Medicare for everyone best way to expand the risk pool
By Thomas O'Rourke
The Affordable Care Act is a flawed model of financing health care.
That's why President Barack Obama's recent announcement that he'll allow individuals to keep their insurance as well as the subsequent U.S. House vote to support individuals' ability to keep their own insurance are poor policy decisions that further undermine Obama's signature legislative achievement. Both actions remove a cornerstone of what is essential for any insurance to be affordable and effective — a large pool of healthy people to cover the costs of those who need care. It is akin to removing an essential component of a building's foundation without expecting that the building will inevitably lean, sag and, very possibly, crumble.
Individual insurance plans that were canceled have fewer benefits than required by the Affordable Care Act. Often they are described as "stripped down" or "underinsurance" plans that provide some, but still inadequate, coverage. They usually include some combination of very high deductibles, co-insurance, limitations on or exclusion of important, expensive benefits.
That's what makes them relatively inexpensive and attractive, at least on the front end. They work well for those who don't need care or need only limited care.
But they fail miserably when significant care is needed. Not surprisingly, medical bills are the No. 1 cause of personal bankruptcies, even though most of those filing for bankruptcy were insured.
Why would people want to keep their old plan if another plan had more comprehensive benefits? Like other goods and services, out-of-pocket costs are a very high priority when choosing a plan. This is not to say people will choose the cheapest plan they can afford. Rather, people almost always will select a plan having the lowest premium that appears to meet their needs.
Not surprisingly, budget-conscious, healthy people will often choose the least expensive plan. However, people having major health needs are likely to choose plans with more comprehensive benefits, even though they are more expensive. In both cases, people base their decisions both on affordability and anticipated needs.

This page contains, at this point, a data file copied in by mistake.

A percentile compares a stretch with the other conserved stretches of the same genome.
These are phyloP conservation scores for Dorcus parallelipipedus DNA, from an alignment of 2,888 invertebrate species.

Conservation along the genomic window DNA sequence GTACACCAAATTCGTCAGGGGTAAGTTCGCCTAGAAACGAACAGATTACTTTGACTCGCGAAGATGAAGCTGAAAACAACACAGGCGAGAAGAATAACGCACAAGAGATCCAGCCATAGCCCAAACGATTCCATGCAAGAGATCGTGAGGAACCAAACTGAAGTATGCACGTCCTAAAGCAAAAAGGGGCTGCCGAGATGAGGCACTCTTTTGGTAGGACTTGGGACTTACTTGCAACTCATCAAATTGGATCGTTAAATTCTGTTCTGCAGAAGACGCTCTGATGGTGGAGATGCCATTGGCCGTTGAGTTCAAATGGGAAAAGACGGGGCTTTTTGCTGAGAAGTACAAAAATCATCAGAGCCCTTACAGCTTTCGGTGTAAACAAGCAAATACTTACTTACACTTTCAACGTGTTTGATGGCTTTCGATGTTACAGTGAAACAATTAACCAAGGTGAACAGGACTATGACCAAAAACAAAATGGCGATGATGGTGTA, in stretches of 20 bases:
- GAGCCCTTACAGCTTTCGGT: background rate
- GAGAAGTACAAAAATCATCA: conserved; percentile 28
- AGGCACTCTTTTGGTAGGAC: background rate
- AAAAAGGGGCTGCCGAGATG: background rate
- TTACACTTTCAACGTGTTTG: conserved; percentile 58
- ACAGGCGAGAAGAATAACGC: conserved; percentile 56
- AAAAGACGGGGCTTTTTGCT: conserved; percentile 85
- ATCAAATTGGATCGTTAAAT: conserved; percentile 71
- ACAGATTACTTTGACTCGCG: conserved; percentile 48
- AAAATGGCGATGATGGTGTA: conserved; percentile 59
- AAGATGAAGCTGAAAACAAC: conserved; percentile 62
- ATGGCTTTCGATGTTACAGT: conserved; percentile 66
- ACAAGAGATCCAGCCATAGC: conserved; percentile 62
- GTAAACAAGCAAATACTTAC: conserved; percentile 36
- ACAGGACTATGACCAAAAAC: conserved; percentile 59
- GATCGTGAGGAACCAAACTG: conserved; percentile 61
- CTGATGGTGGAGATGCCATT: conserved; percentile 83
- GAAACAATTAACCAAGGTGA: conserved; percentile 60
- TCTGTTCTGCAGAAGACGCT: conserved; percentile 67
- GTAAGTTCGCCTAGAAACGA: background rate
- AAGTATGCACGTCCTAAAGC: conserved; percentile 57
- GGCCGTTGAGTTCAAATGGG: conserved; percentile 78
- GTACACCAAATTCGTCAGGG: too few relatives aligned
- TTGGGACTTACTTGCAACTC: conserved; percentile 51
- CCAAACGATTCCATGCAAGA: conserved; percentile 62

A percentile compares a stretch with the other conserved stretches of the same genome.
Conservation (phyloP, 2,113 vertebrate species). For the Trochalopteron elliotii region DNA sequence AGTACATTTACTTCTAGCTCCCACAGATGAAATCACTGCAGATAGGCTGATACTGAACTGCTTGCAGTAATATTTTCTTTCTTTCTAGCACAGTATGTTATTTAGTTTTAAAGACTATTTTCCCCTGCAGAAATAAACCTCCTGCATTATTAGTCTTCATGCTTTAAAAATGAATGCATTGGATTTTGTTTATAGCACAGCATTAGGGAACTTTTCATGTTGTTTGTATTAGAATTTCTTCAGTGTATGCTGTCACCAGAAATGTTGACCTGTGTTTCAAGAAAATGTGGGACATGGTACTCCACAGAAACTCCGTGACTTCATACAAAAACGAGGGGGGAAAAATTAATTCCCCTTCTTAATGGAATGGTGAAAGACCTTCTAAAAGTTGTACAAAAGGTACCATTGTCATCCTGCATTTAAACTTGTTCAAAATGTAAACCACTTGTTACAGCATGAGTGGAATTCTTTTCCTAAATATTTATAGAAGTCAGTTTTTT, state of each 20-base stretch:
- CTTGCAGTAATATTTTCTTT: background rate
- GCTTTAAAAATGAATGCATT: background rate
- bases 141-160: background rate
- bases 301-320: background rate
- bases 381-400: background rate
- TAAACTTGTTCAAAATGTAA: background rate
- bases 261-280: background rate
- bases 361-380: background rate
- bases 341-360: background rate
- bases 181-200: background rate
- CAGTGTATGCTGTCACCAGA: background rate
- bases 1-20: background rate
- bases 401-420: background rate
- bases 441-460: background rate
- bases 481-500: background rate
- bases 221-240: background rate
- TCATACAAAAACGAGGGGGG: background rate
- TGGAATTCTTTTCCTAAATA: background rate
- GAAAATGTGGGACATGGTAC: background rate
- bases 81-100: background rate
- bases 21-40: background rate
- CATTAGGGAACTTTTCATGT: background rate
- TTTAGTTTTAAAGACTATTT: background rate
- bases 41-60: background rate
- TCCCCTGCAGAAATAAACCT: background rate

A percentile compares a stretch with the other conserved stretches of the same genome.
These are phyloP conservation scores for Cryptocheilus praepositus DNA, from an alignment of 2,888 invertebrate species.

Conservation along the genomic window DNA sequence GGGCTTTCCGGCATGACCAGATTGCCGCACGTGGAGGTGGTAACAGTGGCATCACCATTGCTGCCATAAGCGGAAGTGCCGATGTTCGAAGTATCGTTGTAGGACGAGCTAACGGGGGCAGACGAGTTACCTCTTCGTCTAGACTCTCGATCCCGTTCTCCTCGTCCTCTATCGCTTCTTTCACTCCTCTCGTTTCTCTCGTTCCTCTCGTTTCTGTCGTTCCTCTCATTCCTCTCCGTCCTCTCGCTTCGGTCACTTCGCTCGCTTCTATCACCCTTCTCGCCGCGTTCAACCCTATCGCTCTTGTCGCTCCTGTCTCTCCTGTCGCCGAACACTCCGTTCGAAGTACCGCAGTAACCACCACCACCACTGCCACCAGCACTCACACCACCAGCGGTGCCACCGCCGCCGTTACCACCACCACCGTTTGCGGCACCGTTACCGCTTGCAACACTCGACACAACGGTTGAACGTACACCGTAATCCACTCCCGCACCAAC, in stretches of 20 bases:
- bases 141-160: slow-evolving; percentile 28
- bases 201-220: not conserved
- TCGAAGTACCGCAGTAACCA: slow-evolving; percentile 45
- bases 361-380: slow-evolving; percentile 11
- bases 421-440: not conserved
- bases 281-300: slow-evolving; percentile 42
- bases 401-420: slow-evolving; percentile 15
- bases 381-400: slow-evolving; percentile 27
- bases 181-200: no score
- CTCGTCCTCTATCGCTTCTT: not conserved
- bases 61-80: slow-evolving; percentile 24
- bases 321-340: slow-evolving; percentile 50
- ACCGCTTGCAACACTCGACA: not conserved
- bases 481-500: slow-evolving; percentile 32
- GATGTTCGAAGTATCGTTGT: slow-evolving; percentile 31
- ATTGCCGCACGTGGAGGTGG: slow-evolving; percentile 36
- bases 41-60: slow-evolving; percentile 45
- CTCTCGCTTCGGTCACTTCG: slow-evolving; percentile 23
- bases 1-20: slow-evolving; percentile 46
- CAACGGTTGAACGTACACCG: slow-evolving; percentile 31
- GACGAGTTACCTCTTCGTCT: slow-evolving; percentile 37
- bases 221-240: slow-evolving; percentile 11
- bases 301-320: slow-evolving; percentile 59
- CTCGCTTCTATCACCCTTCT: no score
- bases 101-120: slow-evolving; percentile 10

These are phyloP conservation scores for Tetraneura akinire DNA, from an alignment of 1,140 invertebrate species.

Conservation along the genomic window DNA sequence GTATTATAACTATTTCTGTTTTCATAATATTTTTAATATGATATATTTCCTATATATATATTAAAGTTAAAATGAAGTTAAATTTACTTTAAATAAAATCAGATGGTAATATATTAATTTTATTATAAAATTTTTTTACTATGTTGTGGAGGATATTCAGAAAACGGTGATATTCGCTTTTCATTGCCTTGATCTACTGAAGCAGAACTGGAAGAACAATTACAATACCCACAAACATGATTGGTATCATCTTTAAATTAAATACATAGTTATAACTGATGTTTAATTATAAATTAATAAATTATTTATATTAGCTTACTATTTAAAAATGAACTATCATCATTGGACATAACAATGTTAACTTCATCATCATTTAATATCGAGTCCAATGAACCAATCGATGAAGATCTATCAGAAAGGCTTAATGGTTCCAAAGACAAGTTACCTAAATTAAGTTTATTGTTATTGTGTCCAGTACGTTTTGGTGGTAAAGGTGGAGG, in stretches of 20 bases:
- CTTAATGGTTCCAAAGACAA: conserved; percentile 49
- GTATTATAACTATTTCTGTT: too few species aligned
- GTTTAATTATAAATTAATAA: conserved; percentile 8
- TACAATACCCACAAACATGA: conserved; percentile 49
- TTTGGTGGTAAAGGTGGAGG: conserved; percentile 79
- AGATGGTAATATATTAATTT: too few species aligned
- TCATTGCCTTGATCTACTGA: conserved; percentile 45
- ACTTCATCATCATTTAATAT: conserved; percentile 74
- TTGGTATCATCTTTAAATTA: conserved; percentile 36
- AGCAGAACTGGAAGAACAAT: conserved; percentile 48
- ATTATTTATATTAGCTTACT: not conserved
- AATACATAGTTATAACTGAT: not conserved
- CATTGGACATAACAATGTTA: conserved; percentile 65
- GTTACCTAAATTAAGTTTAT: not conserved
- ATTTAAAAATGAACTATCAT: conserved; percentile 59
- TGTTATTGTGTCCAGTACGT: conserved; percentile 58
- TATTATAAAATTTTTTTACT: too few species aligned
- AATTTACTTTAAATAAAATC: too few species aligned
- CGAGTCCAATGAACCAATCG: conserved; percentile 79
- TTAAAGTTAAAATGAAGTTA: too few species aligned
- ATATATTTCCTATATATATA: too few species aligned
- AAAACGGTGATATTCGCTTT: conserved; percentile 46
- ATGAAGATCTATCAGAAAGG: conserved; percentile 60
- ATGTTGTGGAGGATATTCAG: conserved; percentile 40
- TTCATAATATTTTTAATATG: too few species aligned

In essence, people are playing what I call "health care roulette" by playing the odds. But health care needs can never be fully anticipated. Bad things can and do happen even to young and healthy people who consider themselves bulletproof.
If people are allowed to keep their stripped-down plans, younger, healthier individuals, especially the young, will stay with those plans while sicker and older individuals with greater heath care needs will move into the new plans available on the Obamacare exchanges.
The result is a vicious cycle called adverse selection.
With a pool of less healthy people concentrated in the newly formed exchanges, premiums will inevitably rise. As they do, healthier people will drop out, causing premiums to rise even further.
This defeats the intended purpose of health insurance, which is to spread risk over a wide pool composed of the healthy and unhealthy rather than targeting the risk by concentrating people in smaller pools of healthy and less-healthy individuals.
America's Health Insurance Plans President Karen Ignagni correctly cautions that this will destabilize the insurance market and cause premiums to rise. She should know since her organization was a major player in the insurance-industry-designed Affordable Care Act.
The real problem with Obamacare is not the debacle of a failed rollout or the recent back-pedaling by President Obama. It's that the Affordable Care Act is just a bandage on a wound that attempts to repair a fatally flawed system.
Far better, less expensive and more equitable solution would be to use Medicare as a foundation and build from there by expanding it to all. No rollout would be needed. Medicare is a known, stable and popular program that will celebrate its 50th anniversary in 2015.
Yes, it's certainly not perfect and will always need tweaking. But it is far better than the Affordable Care Act can ever hope to be.
Thomas O'Rourke is a professor emeritus of community health at the University of Illinois.